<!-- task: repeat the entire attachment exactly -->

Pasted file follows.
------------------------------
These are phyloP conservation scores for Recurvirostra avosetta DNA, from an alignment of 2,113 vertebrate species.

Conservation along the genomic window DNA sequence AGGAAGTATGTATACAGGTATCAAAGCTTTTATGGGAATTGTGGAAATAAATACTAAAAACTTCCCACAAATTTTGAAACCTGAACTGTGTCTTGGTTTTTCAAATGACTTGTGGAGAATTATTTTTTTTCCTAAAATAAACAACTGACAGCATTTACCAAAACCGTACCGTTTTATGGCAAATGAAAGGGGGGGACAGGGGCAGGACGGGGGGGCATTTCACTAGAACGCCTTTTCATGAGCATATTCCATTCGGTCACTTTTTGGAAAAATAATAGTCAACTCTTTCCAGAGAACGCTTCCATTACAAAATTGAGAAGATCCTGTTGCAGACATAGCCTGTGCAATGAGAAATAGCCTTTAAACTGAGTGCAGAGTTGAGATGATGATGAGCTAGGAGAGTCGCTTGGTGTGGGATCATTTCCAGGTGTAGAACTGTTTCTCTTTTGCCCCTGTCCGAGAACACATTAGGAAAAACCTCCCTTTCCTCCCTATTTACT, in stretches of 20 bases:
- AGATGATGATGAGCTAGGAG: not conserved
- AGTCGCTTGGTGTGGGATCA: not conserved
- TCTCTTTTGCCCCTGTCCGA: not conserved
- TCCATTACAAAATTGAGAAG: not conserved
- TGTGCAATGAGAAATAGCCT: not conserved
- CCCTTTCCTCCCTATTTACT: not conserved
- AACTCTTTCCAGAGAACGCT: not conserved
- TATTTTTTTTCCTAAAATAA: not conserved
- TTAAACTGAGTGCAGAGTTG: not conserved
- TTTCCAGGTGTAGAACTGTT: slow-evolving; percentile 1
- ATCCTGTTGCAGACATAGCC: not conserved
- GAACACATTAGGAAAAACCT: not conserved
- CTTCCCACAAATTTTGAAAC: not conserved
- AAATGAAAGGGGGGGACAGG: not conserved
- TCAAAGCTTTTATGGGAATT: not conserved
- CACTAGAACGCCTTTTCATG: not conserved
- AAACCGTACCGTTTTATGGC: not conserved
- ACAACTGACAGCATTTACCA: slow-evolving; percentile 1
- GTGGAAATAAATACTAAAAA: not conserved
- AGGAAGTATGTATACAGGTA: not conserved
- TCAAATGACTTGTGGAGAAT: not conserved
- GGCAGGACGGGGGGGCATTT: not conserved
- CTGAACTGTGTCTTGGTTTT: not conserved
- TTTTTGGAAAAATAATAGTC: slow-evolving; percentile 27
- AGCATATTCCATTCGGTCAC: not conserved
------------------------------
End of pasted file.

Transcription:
These are phyloP conservation scores for Recurvirostra avosetta DNA, from an alignment of 2,113 vertebrate species.

Conservation along the genomic window DNA sequence AGGAAGTATGTATACAGGTATCAAAGCTTTTATGGGAATTGTGGAAATAAATACTAAAAACTTCCCACAAATTTTGAAACCTGAACTGTGTCTTGGTTTTTCAAATGACTTGTGGAGAATTATTTTTTTTCCTAAAATAAACAACTGACAGCATTTACCAAAACCGTACCGTTTTATGGCAAATGAAAGGGGGGGACAGGGGCAGGACGGGGGGGCATTTCACTAGAACGCCTTTTCATGAGCATATTCCATTCGGTCACTTTTTGGAAAAATAATAGTCAACTCTTTCCAGAGAACGCTTCCATTACAAAATTGAGAAGATCCTGTTGCAGACATAGCCTGTGCAATGAGAAATAGCCTTTAAACTGAGTGCAGAGTTGAGATGATGATGAGCTAGGAGAGTCGCTTGGTGTGGGATCATTTCCAGGTGTAGAACTGTTTCTCTTTTGCCCCTGTCCGAGAACACATTAGGAAAAACCTCCCTTTCCTCCCTATTTACT, in stretches of 20 bases:
- AGATGATGATGAGCTAGGAG: not conserved
- AGTCGCTTGGTGTGGGATCA: not conserved
- TCTCTTTTGCCCCTGTCCGA: not conserved
- TCCATTACAAAATTGAGAAG: not conserved
- TGTGCAATGAGAAATAGCCT: not conserved
- CCCTTTCCTCCCTATTTACT: not conserved
- AACTCTTTCCAGAGAACGCT: not conserved
- TATTTTTTTTCCTAAAATAA: not conserved
- TTAAACTGAGTGCAGAGTTG: not conserved
- TTTCCAGGTGTAGAACTGTT: slow-evolving; percentile 1
- ATCCTGTTGCAGACATAGCC: not conserved
- GAACACATTAGGAAAAACCT: not conserved
- CTTCCCACAAATTTTGAAAC: not conserved
- AAATGAAAGGGGGGGACAGG: not conserved
- TCAAAGCTTTTATGGGAATT: not conserved
- CACTAGAACGCCTTTTCATG: not conserved
- AAACCGTACCGTTTTATGGC: not conserved
- ACAACTGACAGCATTTACCA: slow-evolving; percentile 1
- GTGGAAATAAATACTAAAAA: not conserved
- AGGAAGTATGTATACAGGTA: not conserved
- TCAAATGACTTGTGGAGAAT: not conserved
- GGCAGGACGGGGGGGCATTT: not conserved
- CTGAACTGTGTCTTGGTTTT: not conserved
- TTTTTGGAAAAATAATAGTC: slow-evolving; percentile 27
- AGCATATTCCATTCGGTCAC: not conserved